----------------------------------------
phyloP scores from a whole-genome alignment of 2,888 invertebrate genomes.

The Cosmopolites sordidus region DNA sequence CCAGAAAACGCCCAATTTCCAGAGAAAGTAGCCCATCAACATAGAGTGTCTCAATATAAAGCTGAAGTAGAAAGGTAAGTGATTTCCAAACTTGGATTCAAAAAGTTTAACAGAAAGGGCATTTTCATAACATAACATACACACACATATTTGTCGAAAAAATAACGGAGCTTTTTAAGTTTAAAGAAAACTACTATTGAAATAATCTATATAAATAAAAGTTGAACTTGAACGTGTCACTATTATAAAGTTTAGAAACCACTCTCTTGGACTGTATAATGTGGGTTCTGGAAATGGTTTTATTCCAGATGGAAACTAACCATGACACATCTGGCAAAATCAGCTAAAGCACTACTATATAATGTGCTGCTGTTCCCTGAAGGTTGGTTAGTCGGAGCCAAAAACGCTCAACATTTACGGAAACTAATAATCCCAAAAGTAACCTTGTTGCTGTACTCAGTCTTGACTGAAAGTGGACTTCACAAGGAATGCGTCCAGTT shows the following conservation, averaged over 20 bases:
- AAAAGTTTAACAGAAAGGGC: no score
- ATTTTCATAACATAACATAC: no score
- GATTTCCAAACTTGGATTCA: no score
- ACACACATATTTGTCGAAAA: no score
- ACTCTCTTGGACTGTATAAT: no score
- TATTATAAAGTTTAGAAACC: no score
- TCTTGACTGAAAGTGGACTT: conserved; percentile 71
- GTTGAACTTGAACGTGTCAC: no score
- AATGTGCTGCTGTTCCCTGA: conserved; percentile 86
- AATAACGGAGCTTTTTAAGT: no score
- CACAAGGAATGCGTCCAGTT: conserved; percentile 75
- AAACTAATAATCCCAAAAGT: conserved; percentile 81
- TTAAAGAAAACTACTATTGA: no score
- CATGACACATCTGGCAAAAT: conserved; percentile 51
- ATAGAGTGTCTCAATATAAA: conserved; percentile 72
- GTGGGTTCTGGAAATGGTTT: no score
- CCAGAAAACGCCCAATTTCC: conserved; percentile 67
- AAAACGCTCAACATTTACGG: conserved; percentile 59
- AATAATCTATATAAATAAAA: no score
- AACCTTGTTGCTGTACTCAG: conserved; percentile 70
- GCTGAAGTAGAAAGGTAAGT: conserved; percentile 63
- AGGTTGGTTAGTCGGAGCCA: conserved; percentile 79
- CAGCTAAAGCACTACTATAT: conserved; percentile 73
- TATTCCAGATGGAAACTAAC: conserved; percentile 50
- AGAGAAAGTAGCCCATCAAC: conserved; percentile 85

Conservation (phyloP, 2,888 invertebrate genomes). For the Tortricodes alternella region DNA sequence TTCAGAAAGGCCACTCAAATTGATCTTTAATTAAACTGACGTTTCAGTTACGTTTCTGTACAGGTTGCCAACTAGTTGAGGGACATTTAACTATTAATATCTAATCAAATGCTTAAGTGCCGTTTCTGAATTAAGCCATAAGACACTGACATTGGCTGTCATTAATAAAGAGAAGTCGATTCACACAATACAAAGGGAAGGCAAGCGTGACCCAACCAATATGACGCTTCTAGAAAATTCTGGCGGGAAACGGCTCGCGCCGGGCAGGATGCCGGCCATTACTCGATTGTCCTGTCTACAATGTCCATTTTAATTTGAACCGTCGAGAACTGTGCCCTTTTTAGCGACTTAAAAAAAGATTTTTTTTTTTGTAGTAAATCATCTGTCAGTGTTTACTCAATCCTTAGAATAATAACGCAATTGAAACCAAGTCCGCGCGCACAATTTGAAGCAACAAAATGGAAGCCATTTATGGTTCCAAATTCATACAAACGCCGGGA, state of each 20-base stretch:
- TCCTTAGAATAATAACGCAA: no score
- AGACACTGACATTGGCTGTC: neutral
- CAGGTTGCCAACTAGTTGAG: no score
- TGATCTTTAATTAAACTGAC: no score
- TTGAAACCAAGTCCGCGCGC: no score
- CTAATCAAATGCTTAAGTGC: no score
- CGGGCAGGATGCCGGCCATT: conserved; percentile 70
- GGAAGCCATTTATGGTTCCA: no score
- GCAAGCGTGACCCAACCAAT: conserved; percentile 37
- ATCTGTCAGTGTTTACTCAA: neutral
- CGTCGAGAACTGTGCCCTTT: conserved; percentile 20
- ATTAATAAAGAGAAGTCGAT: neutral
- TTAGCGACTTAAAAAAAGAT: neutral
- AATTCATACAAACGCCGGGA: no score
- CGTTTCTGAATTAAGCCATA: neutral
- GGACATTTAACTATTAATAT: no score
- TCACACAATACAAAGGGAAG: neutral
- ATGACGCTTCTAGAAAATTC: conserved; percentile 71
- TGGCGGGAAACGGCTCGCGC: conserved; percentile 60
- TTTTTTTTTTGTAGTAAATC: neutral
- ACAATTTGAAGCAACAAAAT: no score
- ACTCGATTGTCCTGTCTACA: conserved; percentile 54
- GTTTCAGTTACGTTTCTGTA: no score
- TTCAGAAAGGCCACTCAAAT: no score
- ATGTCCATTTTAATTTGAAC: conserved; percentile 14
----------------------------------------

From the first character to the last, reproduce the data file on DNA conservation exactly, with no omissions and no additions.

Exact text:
phyloP scores from a whole-genome alignment of 2,888 invertebrate genomes.

The Cosmopolites sordidus region DNA sequence CCAGAAAACGCCCAATTTCCAGAGAAAGTAGCCCATCAACATAGAGTGTCTCAATATAAAGCTGAAGTAGAAAGGTAAGTGATTTCCAAACTTGGATTCAAAAAGTTTAACAGAAAGGGCATTTTCATAACATAACATACACACACATATTTGTCGAAAAAATAACGGAGCTTTTTAAGTTTAAAGAAAACTACTATTGAAATAATCTATATAAATAAAAGTTGAACTTGAACGTGTCACTATTATAAAGTTTAGAAACCACTCTCTTGGACTGTATAATGTGGGTTCTGGAAATGGTTTTATTCCAGATGGAAACTAACCATGACACATCTGGCAAAATCAGCTAAAGCACTACTATATAATGTGCTGCTGTTCCCTGAAGGTTGGTTAGTCGGAGCCAAAAACGCTCAACATTTACGGAAACTAATAATCCCAAAAGTAACCTTGTTGCTGTACTCAGTCTTGACTGAAAGTGGACTTCACAAGGAATGCGTCCAGTT shows the following conservation, averaged over 20 bases:
- AAAAGTTTAACAGAAAGGGC: no score
- ATTTTCATAACATAACATAC: no score
- GATTTCCAAACTTGGATTCA: no score
- ACACACATATTTGTCGAAAA: no score
- ACTCTCTTGGACTGTATAAT: no score
- TATTATAAAGTTTAGAAACC: no score
- TCTTGACTGAAAGTGGACTT: conserved; percentile 71
- GTTGAACTTGAACGTGTCAC: no score
- AATGTGCTGCTGTTCCCTGA: conserved; percentile 86
- AATAACGGAGCTTTTTAAGT: no score
- CACAAGGAATGCGTCCAGTT: conserved; percentile 75
- AAACTAATAATCCCAAAAGT: conserved; percentile 81
- TTAAAGAAAACTACTATTGA: no score
- CATGACACATCTGGCAAAAT: conserved; percentile 51
- ATAGAGTGTCTCAATATAAA: conserved; percentile 72
- GTGGGTTCTGGAAATGGTTT: no score
- CCAGAAAACGCCCAATTTCC: conserved; percentile 67
- AAAACGCTCAACATTTACGG: conserved; percentile 59
- AATAATCTATATAAATAAAA: no score
- AACCTTGTTGCTGTACTCAG: conserved; percentile 70
- GCTGAAGTAGAAAGGTAAGT: conserved; percentile 63
- AGGTTGGTTAGTCGGAGCCA: conserved; percentile 79
- CAGCTAAAGCACTACTATAT: conserved; percentile 73
- TATTCCAGATGGAAACTAAC: conserved; percentile 50
- AGAGAAAGTAGCCCATCAAC: conserved; percentile 85

Conservation (phyloP, 2,888 invertebrate genomes). For the Tortricodes alternella region DNA sequence TTCAGAAAGGCCACTCAAATTGATCTTTAATTAAACTGACGTTTCAGTTACGTTTCTGTACAGGTTGCCAACTAGTTGAGGGACATTTAACTATTAATATCTAATCAAATGCTTAAGTGCCGTTTCTGAATTAAGCCATAAGACACTGACATTGGCTGTCATTAATAAAGAGAAGTCGATTCACACAATACAAAGGGAAGGCAAGCGTGACCCAACCAATATGACGCTTCTAGAAAATTCTGGCGGGAAACGGCTCGCGCCGGGCAGGATGCCGGCCATTACTCGATTGTCCTGTCTACAATGTCCATTTTAATTTGAACCGTCGAGAACTGTGCCCTTTTTAGCGACTTAAAAAAAGATTTTTTTTTTTGTAGTAAATCATCTGTCAGTGTTTACTCAATCCTTAGAATAATAACGCAATTGAAACCAAGTCCGCGCGCACAATTTGAAGCAACAAAATGGAAGCCATTTATGGTTCCAAATTCATACAAACGCCGGGA, state of each 20-base stretch:
- TCCTTAGAATAATAACGCAA: no score
- AGACACTGACATTGGCTGTC: neutral
- CAGGTTGCCAACTAGTTGAG: no score
- TGATCTTTAATTAAACTGAC: no score
- TTGAAACCAAGTCCGCGCGC: no score
- CTAATCAAATGCTTAAGTGC: no score
- CGGGCAGGATGCCGGCCATT: conserved; percentile 70
- GGAAGCCATTTATGGTTCCA: no score
- GCAAGCGTGACCCAACCAAT: conserved; percentile 37
- ATCTGTCAGTGTTTACTCAA: neutral
- CGTCGAGAACTGTGCCCTTT: conserved; percentile 20
- ATTAATAAAGAGAAGTCGAT: neutral
- TTAGCGACTTAAAAAAAGAT: neutral
- AATTCATACAAACGCCGGGA: no score
- CGTTTCTGAATTAAGCCATA: neutral
- GGACATTTAACTATTAATAT: no score
- TCACACAATACAAAGGGAAG: neutral
- ATGACGCTTCTAGAAAATTC: conserved; percentile 71
- TGGCGGGAAACGGCTCGCGC: conserved; percentile 60
- TTTTTTTTTTGTAGTAAATC: neutral
- ACAATTTGAAGCAACAAAAT: no score
- ACTCGATTGTCCTGTCTACA: conserved; percentile 54
- GTTTCAGTTACGTTTCTGTA: no score
- TTCAGAAAGGCCACTCAAAT: no score
- ATGTCCATTTTAATTTGAAC: conserved; percentile 14